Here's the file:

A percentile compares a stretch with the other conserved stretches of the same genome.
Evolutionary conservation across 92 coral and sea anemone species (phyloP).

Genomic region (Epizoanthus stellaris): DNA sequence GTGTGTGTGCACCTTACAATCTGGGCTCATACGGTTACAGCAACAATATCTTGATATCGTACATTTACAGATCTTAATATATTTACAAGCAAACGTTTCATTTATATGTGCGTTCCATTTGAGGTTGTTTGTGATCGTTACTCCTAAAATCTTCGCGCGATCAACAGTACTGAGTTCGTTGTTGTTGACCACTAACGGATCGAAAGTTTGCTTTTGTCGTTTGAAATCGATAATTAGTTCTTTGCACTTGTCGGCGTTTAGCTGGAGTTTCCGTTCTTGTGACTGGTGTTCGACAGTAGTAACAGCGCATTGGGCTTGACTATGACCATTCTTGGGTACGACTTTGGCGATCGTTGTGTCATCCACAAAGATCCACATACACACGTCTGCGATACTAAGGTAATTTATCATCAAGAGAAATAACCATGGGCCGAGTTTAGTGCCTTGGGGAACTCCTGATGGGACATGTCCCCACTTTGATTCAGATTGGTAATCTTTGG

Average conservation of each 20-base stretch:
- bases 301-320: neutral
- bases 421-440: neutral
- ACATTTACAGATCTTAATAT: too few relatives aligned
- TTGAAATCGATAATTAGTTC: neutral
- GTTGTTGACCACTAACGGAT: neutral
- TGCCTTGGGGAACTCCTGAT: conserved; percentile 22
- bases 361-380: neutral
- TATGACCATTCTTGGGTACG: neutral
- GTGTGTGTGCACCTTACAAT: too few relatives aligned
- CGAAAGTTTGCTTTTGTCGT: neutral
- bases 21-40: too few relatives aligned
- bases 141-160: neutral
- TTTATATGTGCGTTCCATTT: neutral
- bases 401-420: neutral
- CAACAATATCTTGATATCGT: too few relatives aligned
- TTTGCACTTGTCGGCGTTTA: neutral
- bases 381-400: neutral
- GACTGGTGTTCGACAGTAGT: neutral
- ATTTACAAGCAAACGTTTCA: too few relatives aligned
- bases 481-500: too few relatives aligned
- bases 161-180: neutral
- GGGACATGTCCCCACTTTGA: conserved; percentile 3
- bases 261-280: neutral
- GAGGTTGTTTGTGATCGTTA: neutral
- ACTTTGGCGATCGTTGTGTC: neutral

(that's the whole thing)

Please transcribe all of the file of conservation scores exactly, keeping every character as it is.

A percentile compares a stretch with the other conserved stretches of the same genome.
Evolutionary conservation across 92 coral and sea anemone species (phyloP).

Genomic region (Epizoanthus stellaris): DNA sequence GTGTGTGTGCACCTTACAATCTGGGCTCATACGGTTACAGCAACAATATCTTGATATCGTACATTTACAGATCTTAATATATTTACAAGCAAACGTTTCATTTATATGTGCGTTCCATTTGAGGTTGTTTGTGATCGTTACTCCTAAAATCTTCGCGCGATCAACAGTACTGAGTTCGTTGTTGTTGACCACTAACGGATCGAAAGTTTGCTTTTGTCGTTTGAAATCGATAATTAGTTCTTTGCACTTGTCGGCGTTTAGCTGGAGTTTCCGTTCTTGTGACTGGTGTTCGACAGTAGTAACAGCGCATTGGGCTTGACTATGACCATTCTTGGGTACGACTTTGGCGATCGTTGTGTCATCCACAAAGATCCACATACACACGTCTGCGATACTAAGGTAATTTATCATCAAGAGAAATAACCATGGGCCGAGTTTAGTGCCTTGGGGAACTCCTGATGGGACATGTCCCCACTTTGATTCAGATTGGTAATCTTTGG

Average conservation of each 20-base stretch:
- bases 301-320: neutral
- bases 421-440: neutral
- ACATTTACAGATCTTAATAT: too few relatives aligned
- TTGAAATCGATAATTAGTTC: neutral
- GTTGTTGACCACTAACGGAT: neutral
- TGCCTTGGGGAACTCCTGAT: conserved; percentile 22
- bases 361-380: neutral
- TATGACCATTCTTGGGTACG: neutral
- GTGTGTGTGCACCTTACAAT: too few relatives aligned
- CGAAAGTTTGCTTTTGTCGT: neutral
- bases 21-40: too few relatives aligned
- bases 141-160: neutral
- TTTATATGTGCGTTCCATTT: neutral
- bases 401-420: neutral
- CAACAATATCTTGATATCGT: too few relatives aligned
- TTTGCACTTGTCGGCGTTTA: neutral
- bases 381-400: neutral
- GACTGGTGTTCGACAGTAGT: neutral
- ATTTACAAGCAAACGTTTCA: too few relatives aligned
- bases 481-500: too few relatives aligned
- bases 161-180: neutral
- GGGACATGTCCCCACTTTGA: conserved; percentile 3
- bases 261-280: neutral
- GAGGTTGTTTGTGATCGTTA: neutral
- ACTTTGGCGATCGTTGTGTC: neutral